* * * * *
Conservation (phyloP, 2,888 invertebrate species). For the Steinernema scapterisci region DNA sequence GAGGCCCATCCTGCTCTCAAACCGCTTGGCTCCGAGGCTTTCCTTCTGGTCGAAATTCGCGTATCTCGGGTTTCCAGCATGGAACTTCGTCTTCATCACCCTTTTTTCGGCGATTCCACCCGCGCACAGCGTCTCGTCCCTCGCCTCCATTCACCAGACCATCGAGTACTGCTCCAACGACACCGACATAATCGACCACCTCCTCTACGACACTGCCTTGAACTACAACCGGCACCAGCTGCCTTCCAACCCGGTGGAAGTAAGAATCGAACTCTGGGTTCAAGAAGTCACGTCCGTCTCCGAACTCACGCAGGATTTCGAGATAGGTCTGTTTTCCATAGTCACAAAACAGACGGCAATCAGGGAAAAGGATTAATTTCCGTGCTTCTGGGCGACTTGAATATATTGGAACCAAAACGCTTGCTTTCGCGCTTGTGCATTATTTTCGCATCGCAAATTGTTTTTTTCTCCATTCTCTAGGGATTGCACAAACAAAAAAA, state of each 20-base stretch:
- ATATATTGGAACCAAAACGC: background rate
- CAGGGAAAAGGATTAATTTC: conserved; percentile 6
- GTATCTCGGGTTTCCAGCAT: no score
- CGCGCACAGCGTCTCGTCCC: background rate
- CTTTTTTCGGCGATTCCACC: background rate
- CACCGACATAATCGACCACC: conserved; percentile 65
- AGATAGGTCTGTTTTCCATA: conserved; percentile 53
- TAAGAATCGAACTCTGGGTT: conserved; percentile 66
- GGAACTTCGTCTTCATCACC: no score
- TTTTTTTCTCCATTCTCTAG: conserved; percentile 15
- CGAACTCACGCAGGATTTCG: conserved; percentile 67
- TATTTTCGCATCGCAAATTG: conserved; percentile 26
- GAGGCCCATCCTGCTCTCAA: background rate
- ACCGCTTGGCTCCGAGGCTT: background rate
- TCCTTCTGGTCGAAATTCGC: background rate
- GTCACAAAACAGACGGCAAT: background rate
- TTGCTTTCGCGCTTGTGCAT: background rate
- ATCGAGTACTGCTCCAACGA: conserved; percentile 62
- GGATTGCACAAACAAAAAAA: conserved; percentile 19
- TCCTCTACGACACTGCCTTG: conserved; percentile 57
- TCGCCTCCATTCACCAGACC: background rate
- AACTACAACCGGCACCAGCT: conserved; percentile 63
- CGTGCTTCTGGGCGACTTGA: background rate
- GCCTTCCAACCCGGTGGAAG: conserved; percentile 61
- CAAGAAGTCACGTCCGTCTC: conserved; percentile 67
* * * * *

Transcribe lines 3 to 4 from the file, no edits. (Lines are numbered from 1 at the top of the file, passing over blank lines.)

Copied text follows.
- CAGGGAAAAGGATTAATTTC: conserved; percentile 6
- GTATCTCGGGTTTCCAGCAT: no score